Under the current public education finance system, good news on property values is almost always a mixed bag for Texas school districts.
That’s a big reason the system is being challenged in court.
Alvord ISD, which saw its property values rise by 6.37 percent this year, will likely be required to return between $89,000 and $110,000 of that new-found wealth to the state, to be redistributed to less property-rich districts.
“It looks like we’re going to be a Chapter 41 school because of property values rising,” superintendent Bill Branum told the school board Thursday evening.
The threshold for determining that is property wealth divided by the district’s Weighted Average Daily Attendance (WADA). Currently, that threshhold is $319,500, Branum said.
“Ours is going to be above that,” he said. “I haven’t got the Comptroller’s actual values yet, but we definitely did, I think, inch up over that line a little bit.”
Alvord’s property wealth, released by Wise County Appraisal District last week, was $429,113,890. Even with exemptions and an array of other numbers to punch into the state’s formula, with WADA at just over 700 students, Alvord is above the limit.
Branum said the Texas Education Agency web site has a figure of $89,000. By his own estimate, it will be as high as $110,000.
“There are several ways to accommodate that, if that ends up being the case, and one way is to simply reduce your state aid by that amount,” he said. “That’s the simplest way.”
He noted Alvord has dodged the “Robin Hood” trap for many years.
“Most of the districts around us are Chapter 41 already,” he said. “We’ve been fortunate to hold off from that for a long time.
“It’s good that the values are going up, but until the state finance system changes, you can only get so much money. If you go above it, you have to somehow, some way, share it.”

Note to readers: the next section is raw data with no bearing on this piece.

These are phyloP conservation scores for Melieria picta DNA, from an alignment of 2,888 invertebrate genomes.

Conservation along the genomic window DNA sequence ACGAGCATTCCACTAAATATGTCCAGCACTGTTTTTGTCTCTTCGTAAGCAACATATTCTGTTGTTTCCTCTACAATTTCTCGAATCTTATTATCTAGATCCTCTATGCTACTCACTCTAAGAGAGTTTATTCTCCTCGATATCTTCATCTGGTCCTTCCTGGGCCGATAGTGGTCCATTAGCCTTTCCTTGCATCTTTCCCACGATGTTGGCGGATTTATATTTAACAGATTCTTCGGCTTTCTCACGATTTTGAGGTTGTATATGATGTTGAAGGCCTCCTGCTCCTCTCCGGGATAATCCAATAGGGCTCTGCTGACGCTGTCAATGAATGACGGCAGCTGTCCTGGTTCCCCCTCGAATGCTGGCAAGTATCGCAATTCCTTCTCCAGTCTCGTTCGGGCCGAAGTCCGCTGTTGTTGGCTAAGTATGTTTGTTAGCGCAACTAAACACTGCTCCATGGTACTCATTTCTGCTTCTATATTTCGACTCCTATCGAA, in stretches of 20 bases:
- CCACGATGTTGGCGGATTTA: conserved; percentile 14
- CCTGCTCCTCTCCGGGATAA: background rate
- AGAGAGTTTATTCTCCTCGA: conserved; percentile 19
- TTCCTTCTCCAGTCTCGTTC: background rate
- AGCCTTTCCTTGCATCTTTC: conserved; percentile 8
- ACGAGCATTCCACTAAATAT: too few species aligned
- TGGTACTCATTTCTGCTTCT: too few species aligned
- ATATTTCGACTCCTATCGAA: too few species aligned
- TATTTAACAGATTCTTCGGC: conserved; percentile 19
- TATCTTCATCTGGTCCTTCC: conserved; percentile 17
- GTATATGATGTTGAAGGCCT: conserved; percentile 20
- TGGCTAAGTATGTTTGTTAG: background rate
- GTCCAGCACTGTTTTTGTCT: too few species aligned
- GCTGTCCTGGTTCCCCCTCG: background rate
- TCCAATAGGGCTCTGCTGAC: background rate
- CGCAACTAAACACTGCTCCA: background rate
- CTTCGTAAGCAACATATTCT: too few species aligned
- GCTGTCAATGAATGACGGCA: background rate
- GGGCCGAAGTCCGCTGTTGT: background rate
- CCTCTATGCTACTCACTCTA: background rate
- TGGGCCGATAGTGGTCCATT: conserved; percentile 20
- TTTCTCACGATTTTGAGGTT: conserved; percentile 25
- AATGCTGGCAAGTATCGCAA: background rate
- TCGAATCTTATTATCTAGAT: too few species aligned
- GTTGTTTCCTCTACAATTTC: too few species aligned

An influx of students is about the only thing that would drive up the weighted ADA and reduce what the district would have to pay.
With board president Vic Czerniak and vice president Jimmy Looney absent, the five-member board quickly disposed of an agenda that, for the first time in months, did not include a closed session. Board secretary Kevin Wood presided.
Principals Bridget Williams, Michael Thurman and Rhett King reported they are interviewing to try and fill the remaining gaps in the faculty, and Williams noted Alvord Elementary is handing out a large number of registration packets.
The board voted to raise breakfast and lunch prices, going to $1.30 for students at all grade levels. Lunch will be $2.50 at the elementary level, $2.75 at the middle and high school levels.
“We are totally dependent on whether the kids eat or not,” Branum said.
The board also approved policies, student handbooks, and contracts for insurance, and services from the Education Service Center.
They also hired three teachers. A synopsis of all the hires who are new for this school year will be included in next week’s Back-to-School coverage for all Wise County districts.